Update: Thanks to everyone for being a part of this experiment! I wrote about the experience for the Ethnomusicology Review Sounding Board, which also includes a live recording of one of the songs we recorded. Click here to check it out!
Here’s the original post I wrote to announce the event:
So this is really happening! I’ll be performing this Tuesday, 26 January at a house concert with four Chilean musicians. My set will focus on the music of Ornette Coleman and also include a pair of my own Ornette-inspired compositions.
You can read below the fold for more about why we’re putting this event together. But before you do, please consider attending the event! Whether or not you’re in Chile, you can be there in spirit–here’s how:
First, buy a ticket at the low-fi.world website. At the concert, we will acknowledge your presence and support during the show. Afterwards, you’ll receive a high-quality recording, including your glorious shout-out, as a token of gratitude. Easy!
If you can afford to contribute more, please consider purchasing multiple tickets. This also allows us to make sure that those who do attend in person can contribute to the degree that they are financially able. This will also assure that the artists are all paid a fair wage for their work in bringing this music into being. Thank you for supporting this work and I hope you can be there with us!
OK, so a little bit more of the story behind this …
This work stems from my deeply held belief that this music can help people be together in a radically positive way. It came together after our positive first experience hosting a Chilean house concert with visiting Israeli jazz guitarist Rotem Sivan in December. Bernardita was a key figure in making it happen, so we decided that we’d try a double-bill concert with each of us playing alongside the great Chilean jazz trio of guitarist Nicolás Vera, bassist Rodrigo Espinoza, and drummer Rodrigo Recabarren.
Founded by Danish jazz scholar and entrepreneur Anne Dvinge, Low-fi.world is a global platform that connects independent artists with people seeking a more personal and authentic musical experience. Its mission is to create intimate spaces for shared music-making that respects the value of musical practice.
By hosting House Concerts with Low Fi in Chile, we expect to generate alternative spaces for live jazz and chamber music, both of which flourish in intimate environments and relate to one another in many ways.
Live music is a billion-dollar industry on the rise, but it is oriented exclusively to large promoters and artists, with 5% of them obtaining 90% of revenues. Our goal is not only change the way we think about live music, but also to create a new paradigm for producing and experiencing it. The Low Fi House Concert is a concept that we believe can contribute to this developing for jazz and chamber music lovers in Santiago–and around the world.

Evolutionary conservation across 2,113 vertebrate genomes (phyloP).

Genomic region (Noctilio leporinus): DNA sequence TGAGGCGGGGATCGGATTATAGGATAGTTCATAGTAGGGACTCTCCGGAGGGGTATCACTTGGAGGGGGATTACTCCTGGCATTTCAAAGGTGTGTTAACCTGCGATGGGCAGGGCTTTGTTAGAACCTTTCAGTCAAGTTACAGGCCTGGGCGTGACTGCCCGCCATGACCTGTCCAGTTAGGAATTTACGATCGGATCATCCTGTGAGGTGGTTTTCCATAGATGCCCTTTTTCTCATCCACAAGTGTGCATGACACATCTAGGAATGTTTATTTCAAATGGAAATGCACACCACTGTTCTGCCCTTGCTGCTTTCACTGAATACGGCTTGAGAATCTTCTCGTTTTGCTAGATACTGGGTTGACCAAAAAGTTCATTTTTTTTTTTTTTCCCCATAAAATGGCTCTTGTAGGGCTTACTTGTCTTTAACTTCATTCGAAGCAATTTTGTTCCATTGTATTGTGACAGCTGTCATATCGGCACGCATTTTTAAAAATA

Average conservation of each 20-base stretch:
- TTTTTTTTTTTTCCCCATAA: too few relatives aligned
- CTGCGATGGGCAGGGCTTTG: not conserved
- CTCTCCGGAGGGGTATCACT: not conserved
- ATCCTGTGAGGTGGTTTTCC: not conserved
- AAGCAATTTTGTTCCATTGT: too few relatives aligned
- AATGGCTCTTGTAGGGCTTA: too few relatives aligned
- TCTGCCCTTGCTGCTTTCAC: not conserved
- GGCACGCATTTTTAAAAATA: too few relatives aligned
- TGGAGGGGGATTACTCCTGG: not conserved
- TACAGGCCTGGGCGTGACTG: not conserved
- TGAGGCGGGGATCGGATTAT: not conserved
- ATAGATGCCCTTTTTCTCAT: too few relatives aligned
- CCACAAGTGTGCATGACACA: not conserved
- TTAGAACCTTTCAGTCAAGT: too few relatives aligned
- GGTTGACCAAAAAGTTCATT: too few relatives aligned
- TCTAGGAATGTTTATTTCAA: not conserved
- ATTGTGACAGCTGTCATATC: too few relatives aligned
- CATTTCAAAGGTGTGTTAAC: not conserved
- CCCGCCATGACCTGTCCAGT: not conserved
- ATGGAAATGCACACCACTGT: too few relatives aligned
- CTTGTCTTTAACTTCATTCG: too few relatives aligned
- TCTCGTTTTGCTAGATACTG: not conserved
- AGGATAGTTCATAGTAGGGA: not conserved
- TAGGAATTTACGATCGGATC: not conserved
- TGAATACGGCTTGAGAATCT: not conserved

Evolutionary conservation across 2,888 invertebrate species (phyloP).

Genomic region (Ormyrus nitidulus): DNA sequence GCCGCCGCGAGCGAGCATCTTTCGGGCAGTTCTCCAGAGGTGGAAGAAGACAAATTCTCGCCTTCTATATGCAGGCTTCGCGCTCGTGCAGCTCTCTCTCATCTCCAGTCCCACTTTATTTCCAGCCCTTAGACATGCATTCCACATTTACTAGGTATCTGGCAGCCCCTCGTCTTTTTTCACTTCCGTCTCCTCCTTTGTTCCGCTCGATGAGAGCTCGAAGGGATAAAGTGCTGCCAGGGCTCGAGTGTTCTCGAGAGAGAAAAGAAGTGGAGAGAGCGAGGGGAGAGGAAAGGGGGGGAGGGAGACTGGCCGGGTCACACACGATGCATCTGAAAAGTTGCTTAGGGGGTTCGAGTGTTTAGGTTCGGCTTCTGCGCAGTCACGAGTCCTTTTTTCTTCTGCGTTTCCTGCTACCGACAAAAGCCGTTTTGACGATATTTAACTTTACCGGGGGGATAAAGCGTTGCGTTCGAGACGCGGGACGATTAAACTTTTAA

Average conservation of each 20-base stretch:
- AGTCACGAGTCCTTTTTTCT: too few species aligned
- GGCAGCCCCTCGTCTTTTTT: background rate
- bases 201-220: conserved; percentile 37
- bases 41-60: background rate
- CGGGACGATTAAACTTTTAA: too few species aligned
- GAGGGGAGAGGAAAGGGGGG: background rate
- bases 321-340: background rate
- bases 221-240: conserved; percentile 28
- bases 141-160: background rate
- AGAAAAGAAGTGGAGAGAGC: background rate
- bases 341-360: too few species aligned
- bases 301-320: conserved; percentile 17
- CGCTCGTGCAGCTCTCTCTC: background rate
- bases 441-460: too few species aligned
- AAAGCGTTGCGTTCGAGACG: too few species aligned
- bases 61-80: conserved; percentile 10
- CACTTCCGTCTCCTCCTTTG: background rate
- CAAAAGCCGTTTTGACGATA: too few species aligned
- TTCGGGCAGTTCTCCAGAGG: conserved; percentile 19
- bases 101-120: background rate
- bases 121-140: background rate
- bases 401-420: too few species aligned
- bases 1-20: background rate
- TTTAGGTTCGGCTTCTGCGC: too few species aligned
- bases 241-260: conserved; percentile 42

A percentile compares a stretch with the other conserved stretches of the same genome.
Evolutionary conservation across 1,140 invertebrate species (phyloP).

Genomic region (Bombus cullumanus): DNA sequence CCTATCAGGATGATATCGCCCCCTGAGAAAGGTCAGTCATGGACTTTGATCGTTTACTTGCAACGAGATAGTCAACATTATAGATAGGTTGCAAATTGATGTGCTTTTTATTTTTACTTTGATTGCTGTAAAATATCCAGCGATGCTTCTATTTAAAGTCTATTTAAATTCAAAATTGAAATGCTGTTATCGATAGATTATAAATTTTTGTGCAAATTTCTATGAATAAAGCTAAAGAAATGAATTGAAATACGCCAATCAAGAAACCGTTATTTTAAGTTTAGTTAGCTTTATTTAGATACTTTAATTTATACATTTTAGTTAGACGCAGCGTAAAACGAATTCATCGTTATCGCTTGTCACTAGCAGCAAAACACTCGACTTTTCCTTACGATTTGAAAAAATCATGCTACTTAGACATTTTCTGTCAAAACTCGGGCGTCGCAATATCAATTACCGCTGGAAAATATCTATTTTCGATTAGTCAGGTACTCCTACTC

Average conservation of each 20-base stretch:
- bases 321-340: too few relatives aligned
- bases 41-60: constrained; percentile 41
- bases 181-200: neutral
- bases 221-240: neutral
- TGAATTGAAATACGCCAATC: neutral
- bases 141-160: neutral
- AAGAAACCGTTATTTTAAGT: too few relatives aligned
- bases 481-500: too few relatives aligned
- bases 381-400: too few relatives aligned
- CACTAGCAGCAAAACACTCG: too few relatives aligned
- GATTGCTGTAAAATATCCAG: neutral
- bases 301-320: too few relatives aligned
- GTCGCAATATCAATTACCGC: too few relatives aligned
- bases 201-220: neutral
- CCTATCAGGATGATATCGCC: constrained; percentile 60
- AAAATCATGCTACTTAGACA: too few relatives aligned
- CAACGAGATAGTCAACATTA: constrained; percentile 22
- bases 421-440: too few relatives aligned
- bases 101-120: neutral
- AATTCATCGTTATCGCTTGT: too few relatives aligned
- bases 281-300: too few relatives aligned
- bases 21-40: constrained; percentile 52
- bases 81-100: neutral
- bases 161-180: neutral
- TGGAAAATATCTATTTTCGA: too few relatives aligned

We want the music to be something that happens not only for or by us but between us, and we want to compensate musicians fairly for their skill without forcing people to become consumers in order to listen.
A number of volunteers have already begun to offer their services as organizers, audiovisual producers, designers, and hosts, all in the name of creating this space.
We need help from those of you who know that this project is worthwhile, and that a thriving independent music scene is an essential part of a livable city. The biggest challenge to this project, of course, is financial sustainability.
For this concert, we want to ensure that musicians are well paid without forcing guests to be simply consumers. This is why we are reaching out to you–by joining us in spirit, you are also contributing to a model of music presentation that values the contributions of the artists.
I know that the world is full of jazz enthusiasts who will love what we have in store for this concert–but the trick is finding you, spread out all over the world! We believe that by connecting with you and your love for this music, we can actually create more space for jazz lovers to flourish here in Santiago. There is already a remarkably hip scene here, but the challenge of making a living here as a jazz musician, so far away from the institutions that support jazz in the U.S. and Europe, is real. So thanks again to all of you who step forward to take part in this transnational experiment! We hope to have your spirit with us on Tuesday.
Lastly, I’d like to add a note about my financial stake in this, for the sake of transparency: if we reach our goal of selling at least 40 tickets, then I have budgeted for myself a small fee of $50,000 CLP (about US$75), less than the other musicians are being paid (CLP$75,000). However, if we do not reach that goal, then I will not take a fee to ensure that the other musicians are paid fairly. Along those lines, I am also guaranteeing a minimum fee for all of the other musicians out of my own pocket if we are not able to sell at least 25 tickets. We’ve sold 8 tickets so far.
In any case, please send good vibes and wish me luck for this concert! It has been awhile since I performed, and this will be the first time playing original compositions, so I’m more than a little nervous … but also very excited to share this music. If you’re reading this now, you’re an important part of this unfolding journey, and I’m tremendously grateful for your presence. I hope to have you in spirit with us on Tuesday, too!
Update 2: Also, here’s two short videos that were recorded at the concert!